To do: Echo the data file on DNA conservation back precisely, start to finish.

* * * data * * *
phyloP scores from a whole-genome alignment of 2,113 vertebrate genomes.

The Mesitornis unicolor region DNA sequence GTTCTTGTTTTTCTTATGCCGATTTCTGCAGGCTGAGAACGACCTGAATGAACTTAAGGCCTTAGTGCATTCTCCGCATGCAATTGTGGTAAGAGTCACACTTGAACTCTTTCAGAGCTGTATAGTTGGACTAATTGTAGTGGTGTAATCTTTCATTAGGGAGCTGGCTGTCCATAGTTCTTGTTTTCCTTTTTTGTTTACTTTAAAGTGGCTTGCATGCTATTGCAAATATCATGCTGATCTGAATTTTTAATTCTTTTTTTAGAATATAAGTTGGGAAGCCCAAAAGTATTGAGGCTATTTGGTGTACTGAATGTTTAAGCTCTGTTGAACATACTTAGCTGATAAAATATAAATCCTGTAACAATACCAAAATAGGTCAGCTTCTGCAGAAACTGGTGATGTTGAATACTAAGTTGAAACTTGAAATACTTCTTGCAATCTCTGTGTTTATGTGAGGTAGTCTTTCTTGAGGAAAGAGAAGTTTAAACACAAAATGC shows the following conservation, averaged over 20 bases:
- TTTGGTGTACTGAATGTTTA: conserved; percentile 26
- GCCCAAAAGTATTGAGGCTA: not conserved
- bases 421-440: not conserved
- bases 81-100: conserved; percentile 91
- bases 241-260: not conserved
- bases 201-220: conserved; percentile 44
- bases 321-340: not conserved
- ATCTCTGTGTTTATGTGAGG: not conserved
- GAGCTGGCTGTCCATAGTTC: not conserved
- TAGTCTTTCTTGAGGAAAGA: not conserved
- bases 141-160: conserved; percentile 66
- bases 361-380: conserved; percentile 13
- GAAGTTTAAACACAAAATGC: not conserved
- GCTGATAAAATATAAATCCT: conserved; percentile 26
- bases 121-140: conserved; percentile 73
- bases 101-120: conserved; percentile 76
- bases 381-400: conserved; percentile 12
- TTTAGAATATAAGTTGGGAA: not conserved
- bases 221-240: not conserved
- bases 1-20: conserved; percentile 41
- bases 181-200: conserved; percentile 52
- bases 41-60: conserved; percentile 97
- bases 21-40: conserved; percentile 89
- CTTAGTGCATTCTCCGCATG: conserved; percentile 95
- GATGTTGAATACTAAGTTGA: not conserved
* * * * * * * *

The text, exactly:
phyloP scores from a whole-genome alignment of 2,113 vertebrate genomes.

The Mesitornis unicolor region DNA sequence GTTCTTGTTTTTCTTATGCCGATTTCTGCAGGCTGAGAACGACCTGAATGAACTTAAGGCCTTAGTGCATTCTCCGCATGCAATTGTGGTAAGAGTCACACTTGAACTCTTTCAGAGCTGTATAGTTGGACTAATTGTAGTGGTGTAATCTTTCATTAGGGAGCTGGCTGTCCATAGTTCTTGTTTTCCTTTTTTGTTTACTTTAAAGTGGCTTGCATGCTATTGCAAATATCATGCTGATCTGAATTTTTAATTCTTTTTTTAGAATATAAGTTGGGAAGCCCAAAAGTATTGAGGCTATTTGGTGTACTGAATGTTTAAGCTCTGTTGAACATACTTAGCTGATAAAATATAAATCCTGTAACAATACCAAAATAGGTCAGCTTCTGCAGAAACTGGTGATGTTGAATACTAAGTTGAAACTTGAAATACTTCTTGCAATCTCTGTGTTTATGTGAGGTAGTCTTTCTTGAGGAAAGAGAAGTTTAAACACAAAATGC shows the following conservation, averaged over 20 bases:
- TTTGGTGTACTGAATGTTTA: conserved; percentile 26
- GCCCAAAAGTATTGAGGCTA: not conserved
- bases 421-440: not conserved
- bases 81-100: conserved; percentile 91
- bases 241-260: not conserved
- bases 201-220: conserved; percentile 44
- bases 321-340: not conserved
- ATCTCTGTGTTTATGTGAGG: not conserved
- GAGCTGGCTGTCCATAGTTC: not conserved
- TAGTCTTTCTTGAGGAAAGA: not conserved
- bases 141-160: conserved; percentile 66
- bases 361-380: conserved; percentile 13
- GAAGTTTAAACACAAAATGC: not conserved
- GCTGATAAAATATAAATCCT: conserved; percentile 26
- bases 121-140: conserved; percentile 73
- bases 101-120: conserved; percentile 76
- bases 381-400: conserved; percentile 12
- TTTAGAATATAAGTTGGGAA: not conserved
- bases 221-240: not conserved
- bases 1-20: conserved; percentile 41
- bases 181-200: conserved; percentile 52
- bases 41-60: conserved; percentile 97
- bases 21-40: conserved; percentile 89
- CTTAGTGCATTCTCCGCATG: conserved; percentile 95
- GATGTTGAATACTAAGTTGA: not conserved